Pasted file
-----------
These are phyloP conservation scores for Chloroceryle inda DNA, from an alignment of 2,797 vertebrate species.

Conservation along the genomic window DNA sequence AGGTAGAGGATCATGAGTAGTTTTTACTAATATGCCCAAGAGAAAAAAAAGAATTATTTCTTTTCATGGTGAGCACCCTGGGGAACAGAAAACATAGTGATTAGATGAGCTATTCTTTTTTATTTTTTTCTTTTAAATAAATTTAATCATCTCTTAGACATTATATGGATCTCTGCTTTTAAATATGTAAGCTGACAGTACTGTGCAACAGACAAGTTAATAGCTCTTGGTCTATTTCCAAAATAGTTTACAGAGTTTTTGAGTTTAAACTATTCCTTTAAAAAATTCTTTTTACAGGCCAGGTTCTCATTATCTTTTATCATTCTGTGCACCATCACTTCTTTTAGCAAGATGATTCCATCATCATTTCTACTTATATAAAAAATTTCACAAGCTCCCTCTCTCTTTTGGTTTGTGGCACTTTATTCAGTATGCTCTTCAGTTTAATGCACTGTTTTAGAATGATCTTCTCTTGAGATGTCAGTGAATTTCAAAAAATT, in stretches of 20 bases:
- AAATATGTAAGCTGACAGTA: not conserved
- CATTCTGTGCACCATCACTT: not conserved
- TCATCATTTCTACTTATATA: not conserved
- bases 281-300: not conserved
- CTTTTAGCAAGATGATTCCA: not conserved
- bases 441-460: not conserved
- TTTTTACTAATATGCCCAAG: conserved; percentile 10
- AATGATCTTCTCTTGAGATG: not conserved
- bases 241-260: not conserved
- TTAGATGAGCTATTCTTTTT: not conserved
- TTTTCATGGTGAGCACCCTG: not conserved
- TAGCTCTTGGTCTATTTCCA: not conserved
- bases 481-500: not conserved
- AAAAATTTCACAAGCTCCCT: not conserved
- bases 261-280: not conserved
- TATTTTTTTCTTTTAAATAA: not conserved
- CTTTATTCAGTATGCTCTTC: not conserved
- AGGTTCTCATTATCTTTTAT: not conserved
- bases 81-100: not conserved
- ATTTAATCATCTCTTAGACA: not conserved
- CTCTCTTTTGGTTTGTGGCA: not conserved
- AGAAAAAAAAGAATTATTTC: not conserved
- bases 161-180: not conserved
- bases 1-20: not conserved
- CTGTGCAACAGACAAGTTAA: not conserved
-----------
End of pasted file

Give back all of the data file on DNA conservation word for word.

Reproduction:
These are phyloP conservation scores for Chloroceryle inda DNA, from an alignment of 2,797 vertebrate species.

Conservation along the genomic window DNA sequence AGGTAGAGGATCATGAGTAGTTTTTACTAATATGCCCAAGAGAAAAAAAAGAATTATTTCTTTTCATGGTGAGCACCCTGGGGAACAGAAAACATAGTGATTAGATGAGCTATTCTTTTTTATTTTTTTCTTTTAAATAAATTTAATCATCTCTTAGACATTATATGGATCTCTGCTTTTAAATATGTAAGCTGACAGTACTGTGCAACAGACAAGTTAATAGCTCTTGGTCTATTTCCAAAATAGTTTACAGAGTTTTTGAGTTTAAACTATTCCTTTAAAAAATTCTTTTTACAGGCCAGGTTCTCATTATCTTTTATCATTCTGTGCACCATCACTTCTTTTAGCAAGATGATTCCATCATCATTTCTACTTATATAAAAAATTTCACAAGCTCCCTCTCTCTTTTGGTTTGTGGCACTTTATTCAGTATGCTCTTCAGTTTAATGCACTGTTTTAGAATGATCTTCTCTTGAGATGTCAGTGAATTTCAAAAAATT, in stretches of 20 bases:
- AAATATGTAAGCTGACAGTA: not conserved
- CATTCTGTGCACCATCACTT: not conserved
- TCATCATTTCTACTTATATA: not conserved
- bases 281-300: not conserved
- CTTTTAGCAAGATGATTCCA: not conserved
- bases 441-460: not conserved
- TTTTTACTAATATGCCCAAG: conserved; percentile 10
- AATGATCTTCTCTTGAGATG: not conserved
- bases 241-260: not conserved
- TTAGATGAGCTATTCTTTTT: not conserved
- TTTTCATGGTGAGCACCCTG: not conserved
- TAGCTCTTGGTCTATTTCCA: not conserved
- bases 481-500: not conserved
- AAAAATTTCACAAGCTCCCT: not conserved
- bases 261-280: not conserved
- TATTTTTTTCTTTTAAATAA: not conserved
- CTTTATTCAGTATGCTCTTC: not conserved
- AGGTTCTCATTATCTTTTAT: not conserved
- bases 81-100: not conserved
- ATTTAATCATCTCTTAGACA: not conserved
- CTCTCTTTTGGTTTGTGGCA: not conserved
- AGAAAAAAAAGAATTATTTC: not conserved
- bases 161-180: not conserved
- bases 1-20: not conserved
- CTGTGCAACAGACAAGTTAA: not conserved